This book chronicles and explains the role of suburbs in North American cities since the mid-twentieth century. Examining fifteen case studies from New York to Vancouver, Atlanta to Chicago, Montreal to Phoenix, The Life of North American Suburbs traces the insightful connection between the evolution of suburbs and the cultural dynamics of modern society. Suburbs are uniquely significant spaces: their creation and evolution reflect the shifting demographics, race relations, modes of production, cultural fabric, and class structures of society at large. The case studies investigate the place of suburbs within their wider metropolitan constellations: the crucial role they play in the cultural, economic, political, and spatial organization of the city. Together, the chapters paint a compelling portrait of North American cities and their dynamic suburban landscapes.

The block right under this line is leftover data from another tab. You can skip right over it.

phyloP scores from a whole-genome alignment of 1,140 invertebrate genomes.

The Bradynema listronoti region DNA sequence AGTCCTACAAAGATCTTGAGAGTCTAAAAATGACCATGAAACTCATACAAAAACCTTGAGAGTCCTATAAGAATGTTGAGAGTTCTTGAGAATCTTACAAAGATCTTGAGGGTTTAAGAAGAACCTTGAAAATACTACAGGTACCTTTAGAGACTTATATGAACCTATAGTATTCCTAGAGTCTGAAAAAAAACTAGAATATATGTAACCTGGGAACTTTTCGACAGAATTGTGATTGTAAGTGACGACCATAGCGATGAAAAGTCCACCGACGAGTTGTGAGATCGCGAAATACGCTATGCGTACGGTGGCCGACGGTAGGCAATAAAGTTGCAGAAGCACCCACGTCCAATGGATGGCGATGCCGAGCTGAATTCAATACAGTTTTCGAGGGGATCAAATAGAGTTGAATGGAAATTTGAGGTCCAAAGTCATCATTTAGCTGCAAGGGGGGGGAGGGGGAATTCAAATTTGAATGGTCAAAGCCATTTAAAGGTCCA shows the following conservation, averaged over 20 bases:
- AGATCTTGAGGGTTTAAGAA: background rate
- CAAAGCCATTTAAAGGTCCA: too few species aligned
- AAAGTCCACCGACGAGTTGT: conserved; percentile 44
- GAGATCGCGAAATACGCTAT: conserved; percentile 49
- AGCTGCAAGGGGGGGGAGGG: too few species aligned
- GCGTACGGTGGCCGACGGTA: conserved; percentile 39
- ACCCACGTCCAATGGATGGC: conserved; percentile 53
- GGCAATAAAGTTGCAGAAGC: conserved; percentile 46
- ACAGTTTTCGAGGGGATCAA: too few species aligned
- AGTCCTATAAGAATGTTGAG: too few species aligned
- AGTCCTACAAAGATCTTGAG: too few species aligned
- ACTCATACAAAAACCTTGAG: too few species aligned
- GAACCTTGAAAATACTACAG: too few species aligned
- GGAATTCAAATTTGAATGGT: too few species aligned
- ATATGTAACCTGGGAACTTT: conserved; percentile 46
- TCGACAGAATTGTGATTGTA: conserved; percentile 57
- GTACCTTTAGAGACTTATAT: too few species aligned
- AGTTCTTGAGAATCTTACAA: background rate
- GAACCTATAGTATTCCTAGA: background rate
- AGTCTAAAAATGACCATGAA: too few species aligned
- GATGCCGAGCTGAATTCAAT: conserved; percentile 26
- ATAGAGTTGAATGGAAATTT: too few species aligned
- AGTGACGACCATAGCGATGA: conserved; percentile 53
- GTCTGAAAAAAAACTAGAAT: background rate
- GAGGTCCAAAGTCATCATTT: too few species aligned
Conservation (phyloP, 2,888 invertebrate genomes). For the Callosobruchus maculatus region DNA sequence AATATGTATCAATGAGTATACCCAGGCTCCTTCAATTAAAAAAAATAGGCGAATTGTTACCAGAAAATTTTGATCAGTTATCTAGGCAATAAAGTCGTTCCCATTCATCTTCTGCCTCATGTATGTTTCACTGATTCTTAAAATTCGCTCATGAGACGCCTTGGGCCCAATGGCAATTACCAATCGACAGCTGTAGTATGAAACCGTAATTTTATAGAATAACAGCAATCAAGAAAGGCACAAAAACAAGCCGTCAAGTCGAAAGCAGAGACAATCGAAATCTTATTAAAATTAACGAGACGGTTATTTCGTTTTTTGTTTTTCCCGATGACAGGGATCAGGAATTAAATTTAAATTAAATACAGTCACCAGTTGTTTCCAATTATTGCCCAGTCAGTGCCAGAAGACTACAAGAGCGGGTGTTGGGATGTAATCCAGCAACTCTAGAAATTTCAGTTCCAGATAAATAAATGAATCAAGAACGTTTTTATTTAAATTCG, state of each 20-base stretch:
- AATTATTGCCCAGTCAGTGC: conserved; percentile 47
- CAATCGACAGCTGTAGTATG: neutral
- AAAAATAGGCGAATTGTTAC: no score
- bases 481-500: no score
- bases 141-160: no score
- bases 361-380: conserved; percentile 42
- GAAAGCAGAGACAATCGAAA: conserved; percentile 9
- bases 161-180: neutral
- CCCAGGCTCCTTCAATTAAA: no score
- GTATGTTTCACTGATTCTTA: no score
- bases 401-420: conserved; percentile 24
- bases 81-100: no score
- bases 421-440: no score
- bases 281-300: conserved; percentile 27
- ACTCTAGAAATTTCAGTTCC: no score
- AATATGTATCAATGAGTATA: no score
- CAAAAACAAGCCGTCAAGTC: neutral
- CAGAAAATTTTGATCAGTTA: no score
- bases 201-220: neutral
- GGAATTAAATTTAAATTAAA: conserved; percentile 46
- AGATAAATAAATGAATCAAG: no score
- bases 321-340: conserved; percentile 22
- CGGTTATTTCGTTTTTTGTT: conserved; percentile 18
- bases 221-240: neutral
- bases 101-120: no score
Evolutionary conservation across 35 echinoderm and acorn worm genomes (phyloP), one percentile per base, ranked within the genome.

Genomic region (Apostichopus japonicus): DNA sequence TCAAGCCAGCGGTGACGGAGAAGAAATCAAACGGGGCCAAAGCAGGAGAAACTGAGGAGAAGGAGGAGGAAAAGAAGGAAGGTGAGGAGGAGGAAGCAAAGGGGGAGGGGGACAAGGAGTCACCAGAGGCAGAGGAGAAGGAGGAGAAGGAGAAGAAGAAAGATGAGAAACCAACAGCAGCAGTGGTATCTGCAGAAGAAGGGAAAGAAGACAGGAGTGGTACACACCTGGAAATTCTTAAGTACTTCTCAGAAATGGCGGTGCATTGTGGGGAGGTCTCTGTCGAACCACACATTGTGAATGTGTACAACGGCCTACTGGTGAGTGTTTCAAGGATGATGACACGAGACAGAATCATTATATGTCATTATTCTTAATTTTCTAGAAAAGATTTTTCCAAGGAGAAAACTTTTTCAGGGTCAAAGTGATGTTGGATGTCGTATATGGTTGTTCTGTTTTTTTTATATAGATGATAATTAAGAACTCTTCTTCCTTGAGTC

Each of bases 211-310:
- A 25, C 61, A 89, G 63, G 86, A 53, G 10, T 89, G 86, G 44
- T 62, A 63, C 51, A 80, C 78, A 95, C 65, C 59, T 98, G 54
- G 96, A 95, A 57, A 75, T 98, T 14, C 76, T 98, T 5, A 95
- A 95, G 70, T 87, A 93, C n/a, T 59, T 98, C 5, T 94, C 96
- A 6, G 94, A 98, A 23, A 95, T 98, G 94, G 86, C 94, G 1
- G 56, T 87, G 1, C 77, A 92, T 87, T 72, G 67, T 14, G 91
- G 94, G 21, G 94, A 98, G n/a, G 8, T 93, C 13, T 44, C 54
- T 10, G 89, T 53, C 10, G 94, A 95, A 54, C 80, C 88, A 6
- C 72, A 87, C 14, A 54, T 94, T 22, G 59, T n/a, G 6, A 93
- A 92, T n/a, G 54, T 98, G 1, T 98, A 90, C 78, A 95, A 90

"Through the case studies presented in each of the chapters, The Life of North American Suburbs demonstrates the diversity and movement away from a stereotypical, post-war portrait of North American suburbs."- Elizabeth C. Delmelle, Department of Geography & Earth Sciences, University of North Carolina at Charlotte
"This timely and fascinating book – rooted in empirics but resting upon strong theoretical bases – gathers the work of eminent urban scholars, each presenting detailed and thoughtful analyses of suburbs and suburbanisation in their respective North American cities. Collectively, the chapters formulate a new, textured approach to suburbs. These are presented as places to live, and therefore as spaces of enjoyment, contestation, politics, tension, and storytelling – a kaleidoscopic view that firmly buries stereotypes of suburban uniformity. The book is essential reading for planners, urban geographers, and urban analysts: notwithstanding recent (over)emphasis on central cities and ‘buzzing’ neighbourhoods, the vast majority of metropolitan population – and population growth – remains suburban."- Richard Shearmur, OUQ, MCIP, Director, School of Urban Planning, McGill University
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